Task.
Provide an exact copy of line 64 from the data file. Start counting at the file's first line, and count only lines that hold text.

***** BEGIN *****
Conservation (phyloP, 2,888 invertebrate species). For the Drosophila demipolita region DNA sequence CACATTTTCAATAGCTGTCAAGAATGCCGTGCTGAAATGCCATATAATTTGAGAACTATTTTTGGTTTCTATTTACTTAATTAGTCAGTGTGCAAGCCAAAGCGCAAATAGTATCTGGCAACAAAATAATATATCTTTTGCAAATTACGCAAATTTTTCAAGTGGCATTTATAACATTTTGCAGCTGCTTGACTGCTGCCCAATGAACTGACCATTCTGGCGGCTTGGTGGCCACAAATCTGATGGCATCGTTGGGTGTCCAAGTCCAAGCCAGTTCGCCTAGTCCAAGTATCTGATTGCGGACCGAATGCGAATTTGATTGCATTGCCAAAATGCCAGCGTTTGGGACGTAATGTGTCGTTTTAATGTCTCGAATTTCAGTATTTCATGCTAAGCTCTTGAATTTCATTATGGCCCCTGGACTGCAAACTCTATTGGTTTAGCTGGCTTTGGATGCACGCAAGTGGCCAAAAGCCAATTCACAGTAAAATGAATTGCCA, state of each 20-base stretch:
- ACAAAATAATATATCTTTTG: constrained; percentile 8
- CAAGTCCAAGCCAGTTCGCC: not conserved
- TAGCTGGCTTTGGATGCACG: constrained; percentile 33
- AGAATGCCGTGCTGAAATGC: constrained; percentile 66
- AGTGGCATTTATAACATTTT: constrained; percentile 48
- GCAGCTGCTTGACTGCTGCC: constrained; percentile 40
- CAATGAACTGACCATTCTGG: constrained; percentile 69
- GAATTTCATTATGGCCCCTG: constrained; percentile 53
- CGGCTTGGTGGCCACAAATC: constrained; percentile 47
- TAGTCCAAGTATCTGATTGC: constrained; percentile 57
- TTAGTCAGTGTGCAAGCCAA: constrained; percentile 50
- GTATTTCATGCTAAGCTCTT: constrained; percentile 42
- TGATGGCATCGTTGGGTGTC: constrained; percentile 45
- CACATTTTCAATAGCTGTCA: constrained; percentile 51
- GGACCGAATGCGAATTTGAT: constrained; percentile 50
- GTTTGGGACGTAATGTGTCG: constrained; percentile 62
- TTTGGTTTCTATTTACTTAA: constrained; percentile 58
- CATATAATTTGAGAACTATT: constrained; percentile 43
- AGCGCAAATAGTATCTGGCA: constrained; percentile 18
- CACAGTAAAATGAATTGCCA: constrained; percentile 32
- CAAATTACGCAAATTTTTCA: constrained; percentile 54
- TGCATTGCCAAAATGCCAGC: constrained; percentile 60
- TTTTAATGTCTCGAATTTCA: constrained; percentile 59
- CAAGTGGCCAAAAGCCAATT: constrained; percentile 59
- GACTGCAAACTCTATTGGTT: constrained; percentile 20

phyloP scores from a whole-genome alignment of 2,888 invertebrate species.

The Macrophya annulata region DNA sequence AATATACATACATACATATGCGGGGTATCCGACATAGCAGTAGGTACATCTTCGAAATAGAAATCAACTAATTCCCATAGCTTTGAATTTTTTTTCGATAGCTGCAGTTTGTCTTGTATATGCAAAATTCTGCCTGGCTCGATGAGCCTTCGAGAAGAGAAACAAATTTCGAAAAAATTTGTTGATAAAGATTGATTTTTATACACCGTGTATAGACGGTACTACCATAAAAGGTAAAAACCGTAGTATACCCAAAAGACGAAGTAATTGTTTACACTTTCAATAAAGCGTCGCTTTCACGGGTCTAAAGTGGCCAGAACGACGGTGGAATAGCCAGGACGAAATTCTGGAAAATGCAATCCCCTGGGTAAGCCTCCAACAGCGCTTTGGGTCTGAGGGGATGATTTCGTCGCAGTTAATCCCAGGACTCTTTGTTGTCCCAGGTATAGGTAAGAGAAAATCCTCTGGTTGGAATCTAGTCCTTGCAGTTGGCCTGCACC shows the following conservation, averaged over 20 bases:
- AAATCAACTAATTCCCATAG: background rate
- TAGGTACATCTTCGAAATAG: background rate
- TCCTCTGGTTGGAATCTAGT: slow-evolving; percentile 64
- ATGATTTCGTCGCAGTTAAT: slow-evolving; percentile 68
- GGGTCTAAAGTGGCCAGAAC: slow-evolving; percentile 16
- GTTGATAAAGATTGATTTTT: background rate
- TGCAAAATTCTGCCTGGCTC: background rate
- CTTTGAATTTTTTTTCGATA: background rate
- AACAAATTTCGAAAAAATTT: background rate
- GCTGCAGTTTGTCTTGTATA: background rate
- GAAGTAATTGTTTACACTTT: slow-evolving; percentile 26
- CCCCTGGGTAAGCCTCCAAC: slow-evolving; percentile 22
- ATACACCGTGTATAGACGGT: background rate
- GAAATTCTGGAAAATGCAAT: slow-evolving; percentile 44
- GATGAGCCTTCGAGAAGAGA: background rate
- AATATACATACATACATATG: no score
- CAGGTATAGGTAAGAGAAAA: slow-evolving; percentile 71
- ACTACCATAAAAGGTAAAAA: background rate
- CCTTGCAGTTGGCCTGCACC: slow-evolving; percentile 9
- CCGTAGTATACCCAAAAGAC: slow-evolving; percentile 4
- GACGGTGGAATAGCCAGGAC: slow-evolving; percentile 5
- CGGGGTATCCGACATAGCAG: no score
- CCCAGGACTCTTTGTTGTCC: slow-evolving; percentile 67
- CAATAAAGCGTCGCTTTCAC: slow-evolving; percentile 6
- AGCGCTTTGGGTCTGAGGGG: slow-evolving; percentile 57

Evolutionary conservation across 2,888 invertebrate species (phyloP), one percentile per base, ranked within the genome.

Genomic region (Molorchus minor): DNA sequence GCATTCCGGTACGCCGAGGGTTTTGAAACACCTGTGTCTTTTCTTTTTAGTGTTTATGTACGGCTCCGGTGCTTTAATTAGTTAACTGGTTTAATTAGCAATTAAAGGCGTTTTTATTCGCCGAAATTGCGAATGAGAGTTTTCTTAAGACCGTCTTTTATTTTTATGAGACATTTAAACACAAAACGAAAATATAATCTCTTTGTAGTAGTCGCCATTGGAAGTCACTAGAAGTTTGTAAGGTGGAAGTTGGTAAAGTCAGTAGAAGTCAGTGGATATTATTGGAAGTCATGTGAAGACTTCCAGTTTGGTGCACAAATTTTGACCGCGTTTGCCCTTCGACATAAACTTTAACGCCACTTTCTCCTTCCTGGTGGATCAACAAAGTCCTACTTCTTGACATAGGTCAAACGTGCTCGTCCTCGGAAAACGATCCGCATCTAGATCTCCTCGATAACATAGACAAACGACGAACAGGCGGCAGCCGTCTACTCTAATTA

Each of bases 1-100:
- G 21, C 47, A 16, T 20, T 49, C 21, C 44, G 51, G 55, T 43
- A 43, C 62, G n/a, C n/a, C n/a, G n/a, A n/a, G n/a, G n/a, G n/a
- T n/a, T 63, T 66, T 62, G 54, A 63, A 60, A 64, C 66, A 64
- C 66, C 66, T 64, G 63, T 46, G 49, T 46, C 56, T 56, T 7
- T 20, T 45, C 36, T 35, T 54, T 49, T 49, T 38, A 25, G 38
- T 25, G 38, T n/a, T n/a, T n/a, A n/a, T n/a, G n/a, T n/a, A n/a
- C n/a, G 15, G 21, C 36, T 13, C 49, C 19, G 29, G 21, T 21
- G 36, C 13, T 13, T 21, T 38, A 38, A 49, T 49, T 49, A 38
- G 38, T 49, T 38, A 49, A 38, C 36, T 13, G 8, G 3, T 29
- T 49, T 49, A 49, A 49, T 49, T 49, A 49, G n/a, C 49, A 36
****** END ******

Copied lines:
- G 36, C 13, T 13, T 21, T 38, A 38, A 49, T 49, T 49, A 38